EA revealed its new Access subscription service for the Xbox One yesterday, which lets you play a bunch of EA titles, take advantage of discounts and get upcoming games early in exchange for a small monthly (or yearly) fee. While it might’ve looked like a platform-exclusive partnership with Microsoft, Game Informer has learned that Sony actively rejected EA Access for the PlayStation 4. “We evaluated the EA Access subscription offering and decided that it does not bring the kind of value PlayStation customers have come to expect,” Sony said, adding that the success of PS Plus “shows that gamers are looking for memberships that offer a multitude of services, across various devices, for one low price.” And, just in case we hadn’t got the message, Sony’s statement concluded: “We don’t think asking our fans to pay an additional $5 a month for this EA-specific program represents good value to the PlayStation gamer.”
It appears, then, that Sony would rather not support a service of questionable value than leave that decision up to PS4 owners. As we said yesterday, Access doesn’t seem particularly overpriced, especially if you’re a fan of EA’s sports game franchises — you can always drop $5/£4 for a month, grab a discount code, try out the new FIFA early, and revisit an old title to while away a weekend without any long-term commitment. But perhaps Sony would rather those gamers get acquainted with the PS Now rental model instead.
Via: The Verge
Source: Game Informer
While competitors are busy cloning Snapchat in an attempt to replicate its success, Evan Spiegel and co. have continued to forge their own path. The company is already experimenting with new features in an attempt to generate revenue, but it’s also apparently talking to some big hitters to ensure it can keep growing until those profits come. According to Bloomberg, Snapchat is currently in talks over a new round of funding with investors, which include Yahoo-backed Alibaba, that if confirmed could value the company at an incredible $10 billion. It’s a significant figure, not only because it puts it on par with both Dropbox and Airbnb, but it’s around three times the amount Mark Zuckerberg’s Facebook is rumored to have offered to acquire the company last year. Not bad for a service that’s known mostly for evaporating text and photo messages. Snapchat is understandably keeping quiet about its latest round of talks, and the figures could well change before its latest round of funding closes. Regardless of what happens, it appears Snapchat’s decision to hold out and grow the service was the right one.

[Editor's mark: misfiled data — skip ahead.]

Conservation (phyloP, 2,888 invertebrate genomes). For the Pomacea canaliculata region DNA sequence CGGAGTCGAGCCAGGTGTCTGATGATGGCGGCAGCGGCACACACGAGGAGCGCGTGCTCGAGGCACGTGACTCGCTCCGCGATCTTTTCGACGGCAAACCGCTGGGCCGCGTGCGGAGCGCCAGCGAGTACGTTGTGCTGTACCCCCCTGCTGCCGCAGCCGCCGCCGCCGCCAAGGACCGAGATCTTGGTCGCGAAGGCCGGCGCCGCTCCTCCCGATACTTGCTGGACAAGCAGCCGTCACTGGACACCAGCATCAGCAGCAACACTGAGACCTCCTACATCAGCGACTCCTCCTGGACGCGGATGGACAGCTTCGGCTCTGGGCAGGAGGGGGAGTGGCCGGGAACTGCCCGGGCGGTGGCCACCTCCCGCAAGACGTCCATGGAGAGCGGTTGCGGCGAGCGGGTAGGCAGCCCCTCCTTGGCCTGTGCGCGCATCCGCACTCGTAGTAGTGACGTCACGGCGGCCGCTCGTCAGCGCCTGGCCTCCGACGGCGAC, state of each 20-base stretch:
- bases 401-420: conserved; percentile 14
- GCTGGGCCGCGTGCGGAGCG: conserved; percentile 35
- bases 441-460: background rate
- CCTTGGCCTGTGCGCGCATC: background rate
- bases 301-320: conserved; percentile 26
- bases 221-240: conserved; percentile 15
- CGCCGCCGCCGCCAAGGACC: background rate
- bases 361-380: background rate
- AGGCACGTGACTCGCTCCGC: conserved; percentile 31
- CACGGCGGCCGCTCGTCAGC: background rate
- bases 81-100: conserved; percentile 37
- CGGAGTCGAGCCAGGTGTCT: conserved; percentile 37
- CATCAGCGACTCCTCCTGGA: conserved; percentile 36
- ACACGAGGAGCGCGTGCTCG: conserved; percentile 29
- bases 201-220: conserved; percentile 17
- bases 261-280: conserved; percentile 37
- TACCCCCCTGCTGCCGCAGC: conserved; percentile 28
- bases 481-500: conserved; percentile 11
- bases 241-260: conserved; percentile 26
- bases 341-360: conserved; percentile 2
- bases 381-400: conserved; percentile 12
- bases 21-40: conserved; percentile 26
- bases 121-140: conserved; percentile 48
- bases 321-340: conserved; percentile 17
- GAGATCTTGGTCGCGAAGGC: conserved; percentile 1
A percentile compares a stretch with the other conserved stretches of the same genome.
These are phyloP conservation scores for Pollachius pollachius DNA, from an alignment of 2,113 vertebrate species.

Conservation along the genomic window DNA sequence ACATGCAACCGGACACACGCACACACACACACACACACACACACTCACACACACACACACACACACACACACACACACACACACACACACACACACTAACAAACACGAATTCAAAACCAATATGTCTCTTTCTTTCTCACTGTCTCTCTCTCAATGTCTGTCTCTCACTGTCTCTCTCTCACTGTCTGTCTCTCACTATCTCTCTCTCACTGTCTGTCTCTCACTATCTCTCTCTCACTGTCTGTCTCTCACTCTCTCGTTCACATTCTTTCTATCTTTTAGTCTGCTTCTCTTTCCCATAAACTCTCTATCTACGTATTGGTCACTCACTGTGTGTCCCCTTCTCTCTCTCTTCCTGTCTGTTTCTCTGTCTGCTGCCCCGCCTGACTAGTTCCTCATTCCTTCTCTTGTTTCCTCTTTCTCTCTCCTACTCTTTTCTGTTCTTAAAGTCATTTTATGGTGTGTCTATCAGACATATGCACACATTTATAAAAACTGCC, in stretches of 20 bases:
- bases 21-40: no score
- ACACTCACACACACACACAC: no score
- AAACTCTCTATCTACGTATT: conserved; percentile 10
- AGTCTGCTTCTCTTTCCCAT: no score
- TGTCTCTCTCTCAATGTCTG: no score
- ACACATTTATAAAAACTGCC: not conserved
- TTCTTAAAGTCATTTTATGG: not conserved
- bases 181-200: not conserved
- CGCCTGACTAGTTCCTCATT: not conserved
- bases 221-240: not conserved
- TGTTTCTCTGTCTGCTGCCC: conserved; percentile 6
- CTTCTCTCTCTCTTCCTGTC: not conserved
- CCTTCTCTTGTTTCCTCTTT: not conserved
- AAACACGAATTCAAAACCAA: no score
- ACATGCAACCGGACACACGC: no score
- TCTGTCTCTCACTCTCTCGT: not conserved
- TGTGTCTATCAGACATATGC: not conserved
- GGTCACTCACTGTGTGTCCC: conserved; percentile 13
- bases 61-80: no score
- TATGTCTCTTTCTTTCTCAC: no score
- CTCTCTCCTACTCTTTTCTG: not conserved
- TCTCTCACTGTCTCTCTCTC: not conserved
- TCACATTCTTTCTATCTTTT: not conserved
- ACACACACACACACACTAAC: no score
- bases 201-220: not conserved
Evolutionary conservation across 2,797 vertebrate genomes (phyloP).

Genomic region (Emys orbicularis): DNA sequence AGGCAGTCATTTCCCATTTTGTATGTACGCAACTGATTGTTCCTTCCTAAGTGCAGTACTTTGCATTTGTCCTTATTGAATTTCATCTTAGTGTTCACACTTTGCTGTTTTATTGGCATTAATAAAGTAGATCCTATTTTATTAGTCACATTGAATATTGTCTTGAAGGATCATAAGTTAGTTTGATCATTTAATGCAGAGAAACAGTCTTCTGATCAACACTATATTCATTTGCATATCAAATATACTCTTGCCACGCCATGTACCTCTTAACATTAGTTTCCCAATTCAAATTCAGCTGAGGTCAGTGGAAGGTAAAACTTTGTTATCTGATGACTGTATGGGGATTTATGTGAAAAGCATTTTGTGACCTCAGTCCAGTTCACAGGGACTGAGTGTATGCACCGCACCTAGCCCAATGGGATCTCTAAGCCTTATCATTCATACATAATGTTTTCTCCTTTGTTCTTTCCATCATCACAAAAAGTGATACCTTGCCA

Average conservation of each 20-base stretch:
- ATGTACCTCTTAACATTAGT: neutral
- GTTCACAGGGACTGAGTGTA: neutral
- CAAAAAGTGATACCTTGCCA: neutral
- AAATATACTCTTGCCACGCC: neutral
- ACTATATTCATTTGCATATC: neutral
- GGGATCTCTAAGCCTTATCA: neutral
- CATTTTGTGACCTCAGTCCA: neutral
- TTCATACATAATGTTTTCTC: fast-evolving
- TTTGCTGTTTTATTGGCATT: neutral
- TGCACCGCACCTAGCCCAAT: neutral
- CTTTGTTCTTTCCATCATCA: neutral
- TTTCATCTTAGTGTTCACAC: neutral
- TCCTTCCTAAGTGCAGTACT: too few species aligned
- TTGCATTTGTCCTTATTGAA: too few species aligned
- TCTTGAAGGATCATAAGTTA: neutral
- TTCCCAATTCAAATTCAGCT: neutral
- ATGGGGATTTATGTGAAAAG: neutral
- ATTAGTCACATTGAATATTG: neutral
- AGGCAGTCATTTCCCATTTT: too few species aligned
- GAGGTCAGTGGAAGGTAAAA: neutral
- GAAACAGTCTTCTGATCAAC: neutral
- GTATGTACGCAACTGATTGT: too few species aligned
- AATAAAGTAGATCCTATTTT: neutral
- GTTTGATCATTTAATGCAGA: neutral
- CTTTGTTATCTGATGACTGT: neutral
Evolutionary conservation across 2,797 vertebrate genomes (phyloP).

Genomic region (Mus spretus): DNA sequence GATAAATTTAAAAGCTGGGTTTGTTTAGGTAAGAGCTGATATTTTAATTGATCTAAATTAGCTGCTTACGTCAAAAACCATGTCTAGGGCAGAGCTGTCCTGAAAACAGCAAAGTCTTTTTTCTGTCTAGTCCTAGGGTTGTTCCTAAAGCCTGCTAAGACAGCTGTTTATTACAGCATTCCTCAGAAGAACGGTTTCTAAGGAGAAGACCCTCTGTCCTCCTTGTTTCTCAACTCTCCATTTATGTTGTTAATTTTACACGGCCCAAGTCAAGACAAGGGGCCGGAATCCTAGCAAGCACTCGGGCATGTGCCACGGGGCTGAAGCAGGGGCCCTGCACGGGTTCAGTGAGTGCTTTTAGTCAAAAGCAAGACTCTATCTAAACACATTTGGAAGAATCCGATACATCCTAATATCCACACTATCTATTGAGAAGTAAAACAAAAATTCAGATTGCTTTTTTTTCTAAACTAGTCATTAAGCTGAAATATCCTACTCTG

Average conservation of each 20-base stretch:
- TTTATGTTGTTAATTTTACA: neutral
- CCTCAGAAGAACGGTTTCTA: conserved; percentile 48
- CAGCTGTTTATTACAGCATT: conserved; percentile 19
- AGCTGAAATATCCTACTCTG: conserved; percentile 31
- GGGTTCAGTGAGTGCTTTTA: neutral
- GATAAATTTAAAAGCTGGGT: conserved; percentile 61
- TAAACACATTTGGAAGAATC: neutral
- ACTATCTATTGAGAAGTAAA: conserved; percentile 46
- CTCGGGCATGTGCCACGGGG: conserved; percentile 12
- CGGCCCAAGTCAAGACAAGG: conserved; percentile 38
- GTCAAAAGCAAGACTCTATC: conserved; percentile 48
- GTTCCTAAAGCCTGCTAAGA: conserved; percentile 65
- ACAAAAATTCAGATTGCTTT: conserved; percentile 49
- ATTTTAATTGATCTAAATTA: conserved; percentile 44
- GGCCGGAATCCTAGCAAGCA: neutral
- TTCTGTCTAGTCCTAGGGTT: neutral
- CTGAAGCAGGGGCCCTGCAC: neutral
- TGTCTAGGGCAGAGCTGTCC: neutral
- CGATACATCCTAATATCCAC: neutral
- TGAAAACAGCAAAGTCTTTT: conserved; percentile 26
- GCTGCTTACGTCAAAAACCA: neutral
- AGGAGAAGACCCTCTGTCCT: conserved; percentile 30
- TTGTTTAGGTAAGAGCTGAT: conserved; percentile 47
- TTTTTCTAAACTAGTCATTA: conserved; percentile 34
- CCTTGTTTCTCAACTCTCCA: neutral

Despite the promise of Google’s Movidius-equipped Project Tango, there are still no depth-sensing, SLR-stomping smartphones on the market. But Movidius thinks that could change soon, thanks to its brand new chip: the Myriad 2 vision processor unit (VPU). “The Myriad 2 is going to provide more than 20x the power efficiency of the Myriad 1, and enable camera features that were not possible before in mobile devices,” CEO Remi El-Ouazzane tells me. If you’ll recall, Tango‘s original tech brought faster focus, improved depth of field, near-optical zooming and higher light sensitivity to smartphone cameras (and now, tablets). It also let researchers scan a room in 3D to provide interior navigation, among other cool tricks.
However, processing a Teraflop of image data a per second burned a lot of power with the project’s original Myriad 1 chip. The Myriad 2 consumes 500mW of power while processing up 2 Teraflops per second of data — a twentyfold gain in processing efficiency. (For reference, the Snapdragon 805 reportedly uses 3-4 watts.) With 12 “lanes” or cores, it also supports 6 HD cameras at once and can process 600-megapixels per second. With significantly more horsepower and much less battery draw, that means the new VPU could be installed in most smartphones, not just purpose-built devices like the Tango smartphone or tablet. Movidius says that the Myriad 2 could function as a standalone processor in certain devices, or act as a co-processor to a mobile CPU.